I’m still kind of proud of it. It’s a devil’s food cake, and most of it went with my daughter to treat her and her scout friends who had a hard night scaring children at a Halloween do. A big one in Danish terms, about 2000 people all in all though not all went to be scared by their black mass.

This year’s theme was religions. Hence the black mass. And the devil’s food adorned with bones making up an inverted cross made of sugar paste.

And the rest of it tasted good too. Hell yeah!

 

 

Shock socks

Shocks can take many forms. I was just on holiday with a friend and very keen knitter with whom I went to see her local yarn shop. That shop was where I bought the yarn for my red sweater (see previous posts for snaps of said beauty), and I was duly admired for the job by the owner. Both these women – friend and shop owner – have a tendency to hoard yarn, the latter making it a sideline job. When they learned that I refused to be tempted by something specific in her stock though sorely tempted I was, they wondered why.

I told them I’m trying to finish my (small) stash. All of it or as near as possible. Both were incredulous. The owner used the term “scraping the bottom”. My friend thought it highly unwise to use up so much there was nothing around for inspiration. I dream of the extra space it will give me as I plan to change parts of my wardrobe as I finish new things for myself.

The current portion of stash in the process of elimination is my sock yarn stash. Down to enough for two pairs + the one on the needles right now. And they are part of another type of shock:

neonsokker

One would hardly think it possible to dye wool in such vibrant neon colours, yet there it is. 80% wool. The 100 gr. ball proved enough for 1 whole pair and the parts on the needles. The rest will be black for biggest contrast. They are for my daughter who will no doubt wear them proudly. And to the danger of everyone else’s eyes.

Socking!

Oh yes and for steady followers: I finished the embroidery. And forgot to take a snap. Sorry.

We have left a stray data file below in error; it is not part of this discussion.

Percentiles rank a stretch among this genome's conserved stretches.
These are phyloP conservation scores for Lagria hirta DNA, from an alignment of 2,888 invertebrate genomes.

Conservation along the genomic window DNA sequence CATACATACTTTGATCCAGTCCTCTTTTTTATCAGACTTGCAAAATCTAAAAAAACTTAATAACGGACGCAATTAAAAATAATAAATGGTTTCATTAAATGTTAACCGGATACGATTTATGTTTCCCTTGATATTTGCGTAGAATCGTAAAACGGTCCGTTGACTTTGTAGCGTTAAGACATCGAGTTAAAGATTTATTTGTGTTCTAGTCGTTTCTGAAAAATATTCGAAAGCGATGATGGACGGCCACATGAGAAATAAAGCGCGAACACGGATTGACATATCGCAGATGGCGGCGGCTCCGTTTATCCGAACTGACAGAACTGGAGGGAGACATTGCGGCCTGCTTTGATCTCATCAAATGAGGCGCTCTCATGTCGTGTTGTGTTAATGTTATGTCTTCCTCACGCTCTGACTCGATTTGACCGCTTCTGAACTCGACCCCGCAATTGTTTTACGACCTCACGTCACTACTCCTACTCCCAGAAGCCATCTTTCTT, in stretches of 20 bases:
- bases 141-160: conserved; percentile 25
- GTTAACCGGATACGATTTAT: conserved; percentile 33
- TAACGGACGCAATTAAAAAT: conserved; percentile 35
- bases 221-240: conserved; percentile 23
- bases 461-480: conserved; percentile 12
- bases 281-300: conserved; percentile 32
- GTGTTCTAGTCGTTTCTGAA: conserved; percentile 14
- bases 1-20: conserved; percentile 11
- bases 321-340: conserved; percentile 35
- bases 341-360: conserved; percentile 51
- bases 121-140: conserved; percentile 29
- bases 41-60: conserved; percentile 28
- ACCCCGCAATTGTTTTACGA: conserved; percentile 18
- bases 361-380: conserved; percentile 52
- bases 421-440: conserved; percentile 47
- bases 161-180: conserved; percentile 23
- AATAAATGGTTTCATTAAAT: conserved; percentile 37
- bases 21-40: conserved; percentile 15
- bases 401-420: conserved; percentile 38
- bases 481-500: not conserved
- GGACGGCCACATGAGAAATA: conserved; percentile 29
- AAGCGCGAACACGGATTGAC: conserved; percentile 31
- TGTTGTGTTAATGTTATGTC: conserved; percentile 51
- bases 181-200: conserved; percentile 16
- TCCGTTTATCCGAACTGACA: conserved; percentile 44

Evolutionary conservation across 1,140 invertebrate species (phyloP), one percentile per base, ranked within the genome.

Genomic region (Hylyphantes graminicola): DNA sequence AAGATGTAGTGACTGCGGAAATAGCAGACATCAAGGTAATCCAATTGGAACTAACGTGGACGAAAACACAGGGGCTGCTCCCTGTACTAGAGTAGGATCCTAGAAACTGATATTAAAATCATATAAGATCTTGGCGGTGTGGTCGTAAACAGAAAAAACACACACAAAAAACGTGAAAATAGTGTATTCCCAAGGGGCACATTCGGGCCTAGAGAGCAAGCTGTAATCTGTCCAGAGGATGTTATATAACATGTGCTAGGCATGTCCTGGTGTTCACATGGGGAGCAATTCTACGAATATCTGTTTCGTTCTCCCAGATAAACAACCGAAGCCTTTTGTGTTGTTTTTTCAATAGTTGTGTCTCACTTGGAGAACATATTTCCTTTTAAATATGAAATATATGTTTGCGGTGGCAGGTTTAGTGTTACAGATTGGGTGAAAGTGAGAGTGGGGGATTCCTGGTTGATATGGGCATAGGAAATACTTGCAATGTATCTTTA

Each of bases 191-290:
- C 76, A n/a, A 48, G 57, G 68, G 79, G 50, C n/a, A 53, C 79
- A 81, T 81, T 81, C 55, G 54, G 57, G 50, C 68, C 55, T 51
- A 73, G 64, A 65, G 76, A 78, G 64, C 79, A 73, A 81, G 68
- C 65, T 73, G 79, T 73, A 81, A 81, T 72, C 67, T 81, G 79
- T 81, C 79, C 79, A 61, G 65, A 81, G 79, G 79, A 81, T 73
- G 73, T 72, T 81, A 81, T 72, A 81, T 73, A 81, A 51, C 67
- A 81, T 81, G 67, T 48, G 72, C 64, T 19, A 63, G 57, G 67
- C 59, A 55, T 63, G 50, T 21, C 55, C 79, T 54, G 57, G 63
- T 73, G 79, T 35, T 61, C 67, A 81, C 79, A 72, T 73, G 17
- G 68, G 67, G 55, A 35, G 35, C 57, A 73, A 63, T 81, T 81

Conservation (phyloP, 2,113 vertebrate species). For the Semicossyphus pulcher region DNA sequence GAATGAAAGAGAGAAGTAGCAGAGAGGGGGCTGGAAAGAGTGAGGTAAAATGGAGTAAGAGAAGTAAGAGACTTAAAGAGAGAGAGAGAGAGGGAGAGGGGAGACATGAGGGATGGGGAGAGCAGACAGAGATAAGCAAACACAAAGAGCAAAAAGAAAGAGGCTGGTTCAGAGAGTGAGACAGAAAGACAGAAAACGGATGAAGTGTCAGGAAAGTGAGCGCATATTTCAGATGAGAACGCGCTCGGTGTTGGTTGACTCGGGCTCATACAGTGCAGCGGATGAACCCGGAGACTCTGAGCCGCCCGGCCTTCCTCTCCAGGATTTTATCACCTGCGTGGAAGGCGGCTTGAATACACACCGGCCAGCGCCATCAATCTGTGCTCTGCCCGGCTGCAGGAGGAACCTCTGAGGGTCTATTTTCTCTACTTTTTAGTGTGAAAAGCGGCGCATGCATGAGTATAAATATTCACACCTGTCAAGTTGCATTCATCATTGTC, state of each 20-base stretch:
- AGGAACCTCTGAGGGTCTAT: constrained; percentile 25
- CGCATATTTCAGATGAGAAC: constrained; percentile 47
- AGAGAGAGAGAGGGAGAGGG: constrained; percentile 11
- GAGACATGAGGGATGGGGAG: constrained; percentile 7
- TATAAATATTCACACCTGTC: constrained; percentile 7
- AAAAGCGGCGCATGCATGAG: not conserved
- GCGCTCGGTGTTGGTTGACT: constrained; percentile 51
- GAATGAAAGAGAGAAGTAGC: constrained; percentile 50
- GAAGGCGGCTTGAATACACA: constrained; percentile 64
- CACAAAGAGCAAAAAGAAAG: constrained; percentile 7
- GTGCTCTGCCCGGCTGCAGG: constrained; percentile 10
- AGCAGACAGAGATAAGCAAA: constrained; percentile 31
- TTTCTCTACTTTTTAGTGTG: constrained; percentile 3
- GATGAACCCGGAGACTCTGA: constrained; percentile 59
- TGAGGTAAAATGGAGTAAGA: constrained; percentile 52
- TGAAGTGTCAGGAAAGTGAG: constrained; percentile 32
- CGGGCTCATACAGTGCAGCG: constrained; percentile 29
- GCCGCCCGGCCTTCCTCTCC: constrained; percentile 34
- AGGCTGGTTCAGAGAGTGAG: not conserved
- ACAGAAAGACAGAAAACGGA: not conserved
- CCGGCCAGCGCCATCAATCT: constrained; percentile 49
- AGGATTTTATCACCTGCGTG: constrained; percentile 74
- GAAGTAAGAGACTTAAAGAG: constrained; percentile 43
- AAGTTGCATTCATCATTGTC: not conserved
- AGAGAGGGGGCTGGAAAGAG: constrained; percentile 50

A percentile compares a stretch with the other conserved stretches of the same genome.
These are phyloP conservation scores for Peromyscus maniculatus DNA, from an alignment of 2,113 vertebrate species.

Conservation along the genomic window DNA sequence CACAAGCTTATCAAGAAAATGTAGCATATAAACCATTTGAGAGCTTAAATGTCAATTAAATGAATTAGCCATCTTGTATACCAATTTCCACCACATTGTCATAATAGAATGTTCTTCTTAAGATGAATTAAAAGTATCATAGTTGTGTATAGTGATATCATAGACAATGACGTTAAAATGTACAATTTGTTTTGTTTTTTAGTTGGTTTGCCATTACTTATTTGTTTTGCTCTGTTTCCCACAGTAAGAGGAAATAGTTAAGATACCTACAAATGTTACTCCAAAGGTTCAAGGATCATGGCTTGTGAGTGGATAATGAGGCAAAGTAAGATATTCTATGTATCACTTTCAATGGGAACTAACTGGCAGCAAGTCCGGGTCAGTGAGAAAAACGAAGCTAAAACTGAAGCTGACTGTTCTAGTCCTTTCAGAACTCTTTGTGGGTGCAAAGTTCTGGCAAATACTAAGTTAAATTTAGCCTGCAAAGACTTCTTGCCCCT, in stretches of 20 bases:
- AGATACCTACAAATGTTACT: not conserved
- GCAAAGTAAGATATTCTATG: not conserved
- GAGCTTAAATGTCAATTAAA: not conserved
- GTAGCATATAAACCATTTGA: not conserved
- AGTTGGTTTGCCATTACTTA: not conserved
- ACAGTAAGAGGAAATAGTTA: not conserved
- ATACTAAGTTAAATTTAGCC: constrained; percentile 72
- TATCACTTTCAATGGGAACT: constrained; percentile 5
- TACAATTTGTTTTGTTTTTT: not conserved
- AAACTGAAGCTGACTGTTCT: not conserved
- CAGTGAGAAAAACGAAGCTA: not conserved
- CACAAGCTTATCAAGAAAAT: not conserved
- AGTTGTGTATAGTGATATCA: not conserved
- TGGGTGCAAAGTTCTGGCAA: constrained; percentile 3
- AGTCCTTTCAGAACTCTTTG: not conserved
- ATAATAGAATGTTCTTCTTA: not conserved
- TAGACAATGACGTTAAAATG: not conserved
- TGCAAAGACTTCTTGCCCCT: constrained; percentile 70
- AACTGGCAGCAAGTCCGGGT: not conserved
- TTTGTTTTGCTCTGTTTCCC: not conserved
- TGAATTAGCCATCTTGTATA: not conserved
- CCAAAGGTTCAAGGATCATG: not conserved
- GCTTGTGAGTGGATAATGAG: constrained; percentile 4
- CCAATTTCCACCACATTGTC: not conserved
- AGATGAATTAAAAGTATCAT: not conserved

Tartar sauce sandwiches and the laws of physics

Warning: It’s another scouting post. Anyone severely anti-scouts can stop reading now, unless you’re into Newton, physics and general sillyness.

So: Saturday was regional tounrnament with the scouts. These things always revolve around a theme, and this one was about the works of a beloved children’s books author Ole Lund Kirkegaard. He worked as a teacher and genuinely loved it. Was always on the side of his pupils, never got really mad, encouraged imagination and wrote books accordingly.

The one my group got tells the story of some children who pursue and catch a thief who goes around on a push-scooter while dealing with a terrible grouch of a man, learning tricks from a 16-year old and starting school.

One trick is how to drive a teacher mad: Just arm yourself with open tartar-sauce sandwiches, throw them at the blackboard / chalkboard and hope he gets so mad he steps into the waste-paper bin. (Or she. In the book the teacher is a man).

So what we had them do was sneak past Mr. Storm, the grouch, as best they could, pinch leads as to where stuff was hidden while disturbing the push-scooter thief and of course make and throw tartar-sauce sandwiches.

For the last part we / I devised what I thought was an ingenious sandwich catapult out of two milk crates, a narrow board, a metal rod from a scrap heap, a tiny bit of electricians’ tube, gaffer tape and binder twine. The board was suspended between the crates via the metal rod inside the tube bit taped onto the board. See-saw style.

So why is there no snap of this wonder? Weeeellll – because I’d plain forgotten Newton’s laws. Instead of catapulting forward, it worked as any see-saw. Scout number one placed the sandwich, sauce facing up, on one end. Whacked the other end with a rubber-head hammer (usually for tent pegs). Up shot the sandwich, some 25 meters I was told (almost 80 feet!). Then it lost momentum, went into a backward, steep curve and managed to land on the neck of another scout. Sauce facing down.

Apparently, they tried once more, only this time hitting the board with less force. The result was that the sandwich merely fell off the board. It was then discarded and disassembled before I could get a photo op.

At least the rest of our activity and the rest of that day was a success. And we had great fun too playing silly buggers for some 8 hours.

Scouts are serious, great, innovative, quick to ad-lib. And sometimes very, very silly.